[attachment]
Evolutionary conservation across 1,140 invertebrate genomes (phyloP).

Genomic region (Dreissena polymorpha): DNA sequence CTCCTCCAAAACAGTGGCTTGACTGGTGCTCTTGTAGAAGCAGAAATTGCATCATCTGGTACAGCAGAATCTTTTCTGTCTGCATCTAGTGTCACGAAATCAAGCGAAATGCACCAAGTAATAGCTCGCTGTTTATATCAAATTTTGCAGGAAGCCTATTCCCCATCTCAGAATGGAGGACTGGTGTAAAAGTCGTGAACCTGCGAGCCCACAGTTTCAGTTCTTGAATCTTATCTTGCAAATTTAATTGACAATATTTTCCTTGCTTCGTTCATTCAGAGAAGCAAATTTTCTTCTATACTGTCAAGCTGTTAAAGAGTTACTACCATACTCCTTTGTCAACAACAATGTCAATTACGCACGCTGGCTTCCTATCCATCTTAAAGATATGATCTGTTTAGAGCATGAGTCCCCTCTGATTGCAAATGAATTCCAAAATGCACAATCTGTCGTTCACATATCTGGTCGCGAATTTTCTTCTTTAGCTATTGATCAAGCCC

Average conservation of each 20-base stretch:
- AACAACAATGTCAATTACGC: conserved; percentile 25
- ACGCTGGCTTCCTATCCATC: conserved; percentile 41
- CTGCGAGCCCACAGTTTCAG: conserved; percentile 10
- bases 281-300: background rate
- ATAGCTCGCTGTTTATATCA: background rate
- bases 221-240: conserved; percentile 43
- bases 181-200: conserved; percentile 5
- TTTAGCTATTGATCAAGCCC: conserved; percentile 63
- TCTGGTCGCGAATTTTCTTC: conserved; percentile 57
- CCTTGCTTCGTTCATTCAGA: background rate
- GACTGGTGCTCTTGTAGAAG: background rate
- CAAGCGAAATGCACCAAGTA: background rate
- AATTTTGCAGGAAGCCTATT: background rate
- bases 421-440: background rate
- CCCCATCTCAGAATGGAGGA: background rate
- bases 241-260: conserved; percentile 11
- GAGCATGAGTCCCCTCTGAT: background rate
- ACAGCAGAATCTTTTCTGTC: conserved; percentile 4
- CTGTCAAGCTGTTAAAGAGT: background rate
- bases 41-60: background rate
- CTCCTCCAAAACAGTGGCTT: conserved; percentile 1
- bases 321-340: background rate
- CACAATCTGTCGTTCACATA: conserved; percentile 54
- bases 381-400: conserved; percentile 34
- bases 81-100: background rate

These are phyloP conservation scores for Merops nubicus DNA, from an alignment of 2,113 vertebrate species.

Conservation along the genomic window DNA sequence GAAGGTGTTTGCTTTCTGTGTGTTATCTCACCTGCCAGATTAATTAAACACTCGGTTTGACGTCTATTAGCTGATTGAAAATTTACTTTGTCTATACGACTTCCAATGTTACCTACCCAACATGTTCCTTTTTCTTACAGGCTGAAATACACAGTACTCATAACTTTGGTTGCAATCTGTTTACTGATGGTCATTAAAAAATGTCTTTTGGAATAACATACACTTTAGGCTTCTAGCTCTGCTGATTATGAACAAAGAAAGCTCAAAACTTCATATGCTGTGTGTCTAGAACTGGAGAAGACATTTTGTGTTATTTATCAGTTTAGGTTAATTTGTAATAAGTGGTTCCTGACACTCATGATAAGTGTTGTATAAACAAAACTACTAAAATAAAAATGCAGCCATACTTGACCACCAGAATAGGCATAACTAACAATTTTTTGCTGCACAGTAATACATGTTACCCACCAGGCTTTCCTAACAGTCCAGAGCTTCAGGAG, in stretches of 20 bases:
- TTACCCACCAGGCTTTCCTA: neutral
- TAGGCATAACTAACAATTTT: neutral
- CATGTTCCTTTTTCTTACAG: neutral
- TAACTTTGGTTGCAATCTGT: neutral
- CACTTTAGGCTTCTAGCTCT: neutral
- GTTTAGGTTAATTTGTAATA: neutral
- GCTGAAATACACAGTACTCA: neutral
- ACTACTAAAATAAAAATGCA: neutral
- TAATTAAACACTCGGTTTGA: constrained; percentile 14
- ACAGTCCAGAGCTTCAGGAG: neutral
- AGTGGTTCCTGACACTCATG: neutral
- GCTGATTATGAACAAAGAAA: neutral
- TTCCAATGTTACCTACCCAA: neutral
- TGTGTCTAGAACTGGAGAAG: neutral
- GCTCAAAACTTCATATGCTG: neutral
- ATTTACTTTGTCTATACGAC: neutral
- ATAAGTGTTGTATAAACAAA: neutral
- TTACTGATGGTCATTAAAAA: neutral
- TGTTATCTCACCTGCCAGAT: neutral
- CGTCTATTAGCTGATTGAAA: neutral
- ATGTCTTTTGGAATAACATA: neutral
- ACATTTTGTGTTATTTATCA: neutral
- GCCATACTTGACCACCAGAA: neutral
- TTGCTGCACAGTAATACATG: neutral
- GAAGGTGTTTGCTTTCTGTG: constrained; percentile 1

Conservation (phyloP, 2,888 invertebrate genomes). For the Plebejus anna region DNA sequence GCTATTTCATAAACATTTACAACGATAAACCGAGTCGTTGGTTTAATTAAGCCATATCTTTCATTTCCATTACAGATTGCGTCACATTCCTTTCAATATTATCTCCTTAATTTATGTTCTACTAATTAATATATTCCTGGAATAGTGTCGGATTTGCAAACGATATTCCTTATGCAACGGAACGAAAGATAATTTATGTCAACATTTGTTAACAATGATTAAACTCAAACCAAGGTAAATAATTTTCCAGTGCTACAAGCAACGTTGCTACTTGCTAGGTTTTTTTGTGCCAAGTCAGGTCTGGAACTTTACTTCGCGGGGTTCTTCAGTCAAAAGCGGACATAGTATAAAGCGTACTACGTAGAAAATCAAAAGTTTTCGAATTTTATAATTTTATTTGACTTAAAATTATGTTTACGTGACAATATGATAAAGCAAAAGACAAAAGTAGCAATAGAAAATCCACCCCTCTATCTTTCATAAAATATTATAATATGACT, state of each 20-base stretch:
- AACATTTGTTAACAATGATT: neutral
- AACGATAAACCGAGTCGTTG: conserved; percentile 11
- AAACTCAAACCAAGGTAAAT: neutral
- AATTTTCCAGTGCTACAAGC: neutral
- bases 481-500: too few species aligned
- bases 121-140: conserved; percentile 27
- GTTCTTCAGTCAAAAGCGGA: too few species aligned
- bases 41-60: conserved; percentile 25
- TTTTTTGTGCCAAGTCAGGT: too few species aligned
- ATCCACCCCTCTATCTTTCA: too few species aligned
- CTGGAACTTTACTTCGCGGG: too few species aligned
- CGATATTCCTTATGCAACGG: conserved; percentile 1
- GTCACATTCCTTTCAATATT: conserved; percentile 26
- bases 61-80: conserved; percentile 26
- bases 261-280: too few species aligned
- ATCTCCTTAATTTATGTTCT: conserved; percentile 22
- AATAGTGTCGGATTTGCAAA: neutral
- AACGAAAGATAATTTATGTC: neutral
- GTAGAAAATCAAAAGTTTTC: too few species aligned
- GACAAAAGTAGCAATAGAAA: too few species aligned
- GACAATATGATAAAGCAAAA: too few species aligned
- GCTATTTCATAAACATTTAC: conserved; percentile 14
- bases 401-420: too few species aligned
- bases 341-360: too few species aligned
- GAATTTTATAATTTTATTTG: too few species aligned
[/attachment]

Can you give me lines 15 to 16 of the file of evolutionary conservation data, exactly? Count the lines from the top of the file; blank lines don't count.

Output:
- CAAGCGAAATGCACCAAGTA: background rate
- AATTTTGCAGGAAGCCTATT: background rate